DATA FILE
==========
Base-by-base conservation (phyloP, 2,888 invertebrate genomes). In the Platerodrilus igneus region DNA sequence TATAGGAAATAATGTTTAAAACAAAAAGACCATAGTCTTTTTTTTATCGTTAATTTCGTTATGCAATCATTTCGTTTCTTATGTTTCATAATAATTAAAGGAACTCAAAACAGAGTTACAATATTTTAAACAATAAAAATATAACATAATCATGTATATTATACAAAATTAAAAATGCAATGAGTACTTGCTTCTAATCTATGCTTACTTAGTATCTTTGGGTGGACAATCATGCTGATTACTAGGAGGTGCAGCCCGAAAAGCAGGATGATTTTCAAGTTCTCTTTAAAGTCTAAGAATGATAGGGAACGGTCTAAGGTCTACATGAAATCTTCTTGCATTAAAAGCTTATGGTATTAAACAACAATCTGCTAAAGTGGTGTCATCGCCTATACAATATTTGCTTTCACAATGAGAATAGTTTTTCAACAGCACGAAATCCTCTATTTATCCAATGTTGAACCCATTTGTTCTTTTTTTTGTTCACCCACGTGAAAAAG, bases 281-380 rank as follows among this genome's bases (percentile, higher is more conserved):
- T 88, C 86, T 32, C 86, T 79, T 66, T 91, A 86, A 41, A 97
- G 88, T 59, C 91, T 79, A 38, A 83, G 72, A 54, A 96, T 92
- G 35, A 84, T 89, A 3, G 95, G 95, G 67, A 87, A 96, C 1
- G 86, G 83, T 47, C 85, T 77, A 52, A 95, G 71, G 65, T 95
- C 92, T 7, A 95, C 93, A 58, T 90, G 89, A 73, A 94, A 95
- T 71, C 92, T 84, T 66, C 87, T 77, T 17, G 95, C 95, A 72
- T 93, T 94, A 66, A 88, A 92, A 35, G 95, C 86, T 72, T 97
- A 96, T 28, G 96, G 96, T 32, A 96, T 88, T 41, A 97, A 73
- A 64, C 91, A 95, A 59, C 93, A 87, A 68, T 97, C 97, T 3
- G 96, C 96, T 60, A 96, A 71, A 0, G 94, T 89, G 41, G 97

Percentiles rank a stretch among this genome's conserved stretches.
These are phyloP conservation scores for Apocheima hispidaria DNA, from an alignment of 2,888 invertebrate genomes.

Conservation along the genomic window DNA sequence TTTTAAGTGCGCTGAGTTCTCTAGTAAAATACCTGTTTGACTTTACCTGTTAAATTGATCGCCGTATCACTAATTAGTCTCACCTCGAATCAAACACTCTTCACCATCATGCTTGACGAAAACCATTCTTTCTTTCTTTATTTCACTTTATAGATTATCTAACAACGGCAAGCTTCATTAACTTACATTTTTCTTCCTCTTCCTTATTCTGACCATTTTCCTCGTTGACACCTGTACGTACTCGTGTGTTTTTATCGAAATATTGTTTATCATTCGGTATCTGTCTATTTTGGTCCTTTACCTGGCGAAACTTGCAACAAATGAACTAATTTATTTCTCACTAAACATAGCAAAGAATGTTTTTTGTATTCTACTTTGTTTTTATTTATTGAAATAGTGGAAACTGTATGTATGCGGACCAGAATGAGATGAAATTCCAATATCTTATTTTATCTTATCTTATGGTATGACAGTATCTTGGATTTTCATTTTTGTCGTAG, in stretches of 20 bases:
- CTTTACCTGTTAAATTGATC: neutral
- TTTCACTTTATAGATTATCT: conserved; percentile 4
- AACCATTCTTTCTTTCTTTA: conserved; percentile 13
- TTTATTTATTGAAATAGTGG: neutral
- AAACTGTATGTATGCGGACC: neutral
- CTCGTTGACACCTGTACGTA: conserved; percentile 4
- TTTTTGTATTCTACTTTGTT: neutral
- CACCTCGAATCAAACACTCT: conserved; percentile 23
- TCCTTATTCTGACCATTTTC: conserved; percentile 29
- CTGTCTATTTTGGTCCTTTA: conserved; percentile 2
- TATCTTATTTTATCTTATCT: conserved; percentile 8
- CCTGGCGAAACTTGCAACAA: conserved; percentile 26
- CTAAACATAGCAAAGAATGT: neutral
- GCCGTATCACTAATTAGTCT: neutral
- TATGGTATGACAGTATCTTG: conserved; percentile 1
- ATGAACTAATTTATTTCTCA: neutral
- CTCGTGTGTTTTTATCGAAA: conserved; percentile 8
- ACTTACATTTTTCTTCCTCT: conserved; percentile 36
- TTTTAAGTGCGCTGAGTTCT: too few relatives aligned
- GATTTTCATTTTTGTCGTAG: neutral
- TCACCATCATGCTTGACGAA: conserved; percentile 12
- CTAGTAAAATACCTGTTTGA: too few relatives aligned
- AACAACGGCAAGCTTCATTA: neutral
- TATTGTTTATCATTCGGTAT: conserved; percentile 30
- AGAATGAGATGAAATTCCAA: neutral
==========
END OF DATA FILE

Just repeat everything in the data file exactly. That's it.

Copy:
Base-by-base conservation (phyloP, 2,888 invertebrate genomes). In the Platerodrilus igneus region DNA sequence TATAGGAAATAATGTTTAAAACAAAAAGACCATAGTCTTTTTTTTATCGTTAATTTCGTTATGCAATCATTTCGTTTCTTATGTTTCATAATAATTAAAGGAACTCAAAACAGAGTTACAATATTTTAAACAATAAAAATATAACATAATCATGTATATTATACAAAATTAAAAATGCAATGAGTACTTGCTTCTAATCTATGCTTACTTAGTATCTTTGGGTGGACAATCATGCTGATTACTAGGAGGTGCAGCCCGAAAAGCAGGATGATTTTCAAGTTCTCTTTAAAGTCTAAGAATGATAGGGAACGGTCTAAGGTCTACATGAAATCTTCTTGCATTAAAAGCTTATGGTATTAAACAACAATCTGCTAAAGTGGTGTCATCGCCTATACAATATTTGCTTTCACAATGAGAATAGTTTTTCAACAGCACGAAATCCTCTATTTATCCAATGTTGAACCCATTTGTTCTTTTTTTTGTTCACCCACGTGAAAAAG, bases 281-380 rank as follows among this genome's bases (percentile, higher is more conserved):
- T 88, C 86, T 32, C 86, T 79, T 66, T 91, A 86, A 41, A 97
- G 88, T 59, C 91, T 79, A 38, A 83, G 72, A 54, A 96, T 92
- G 35, A 84, T 89, A 3, G 95, G 95, G 67, A 87, A 96, C 1
- G 86, G 83, T 47, C 85, T 77, A 52, A 95, G 71, G 65, T 95
- C 92, T 7, A 95, C 93, A 58, T 90, G 89, A 73, A 94, A 95
- T 71, C 92, T 84, T 66, C 87, T 77, T 17, G 95, C 95, A 72
- T 93, T 94, A 66, A 88, A 92, A 35, G 95, C 86, T 72, T 97
- A 96, T 28, G 96, G 96, T 32, A 96, T 88, T 41, A 97, A 73
- A 64, C 91, A 95, A 59, C 93, A 87, A 68, T 97, C 97, T 3
- G 96, C 96, T 60, A 96, A 71, A 0, G 94, T 89, G 41, G 97

Percentiles rank a stretch among this genome's conserved stretches.
These are phyloP conservation scores for Apocheima hispidaria DNA, from an alignment of 2,888 invertebrate genomes.

Conservation along the genomic window DNA sequence TTTTAAGTGCGCTGAGTTCTCTAGTAAAATACCTGTTTGACTTTACCTGTTAAATTGATCGCCGTATCACTAATTAGTCTCACCTCGAATCAAACACTCTTCACCATCATGCTTGACGAAAACCATTCTTTCTTTCTTTATTTCACTTTATAGATTATCTAACAACGGCAAGCTTCATTAACTTACATTTTTCTTCCTCTTCCTTATTCTGACCATTTTCCTCGTTGACACCTGTACGTACTCGTGTGTTTTTATCGAAATATTGTTTATCATTCGGTATCTGTCTATTTTGGTCCTTTACCTGGCGAAACTTGCAACAAATGAACTAATTTATTTCTCACTAAACATAGCAAAGAATGTTTTTTGTATTCTACTTTGTTTTTATTTATTGAAATAGTGGAAACTGTATGTATGCGGACCAGAATGAGATGAAATTCCAATATCTTATTTTATCTTATCTTATGGTATGACAGTATCTTGGATTTTCATTTTTGTCGTAG, in stretches of 20 bases:
- CTTTACCTGTTAAATTGATC: neutral
- TTTCACTTTATAGATTATCT: conserved; percentile 4
- AACCATTCTTTCTTTCTTTA: conserved; percentile 13
- TTTATTTATTGAAATAGTGG: neutral
- AAACTGTATGTATGCGGACC: neutral
- CTCGTTGACACCTGTACGTA: conserved; percentile 4
- TTTTTGTATTCTACTTTGTT: neutral
- CACCTCGAATCAAACACTCT: conserved; percentile 23
- TCCTTATTCTGACCATTTTC: conserved; percentile 29
- CTGTCTATTTTGGTCCTTTA: conserved; percentile 2
- TATCTTATTTTATCTTATCT: conserved; percentile 8
- CCTGGCGAAACTTGCAACAA: conserved; percentile 26
- CTAAACATAGCAAAGAATGT: neutral
- GCCGTATCACTAATTAGTCT: neutral
- TATGGTATGACAGTATCTTG: conserved; percentile 1
- ATGAACTAATTTATTTCTCA: neutral
- CTCGTGTGTTTTTATCGAAA: conserved; percentile 8
- ACTTACATTTTTCTTCCTCT: conserved; percentile 36
- TTTTAAGTGCGCTGAGTTCT: too few relatives aligned
- GATTTTCATTTTTGTCGTAG: neutral
- TCACCATCATGCTTGACGAA: conserved; percentile 12
- CTAGTAAAATACCTGTTTGA: too few relatives aligned
- AACAACGGCAAGCTTCATTA: neutral
- TATTGTTTATCATTCGGTAT: conserved; percentile 30
- AGAATGAGATGAAATTCCAA: neutral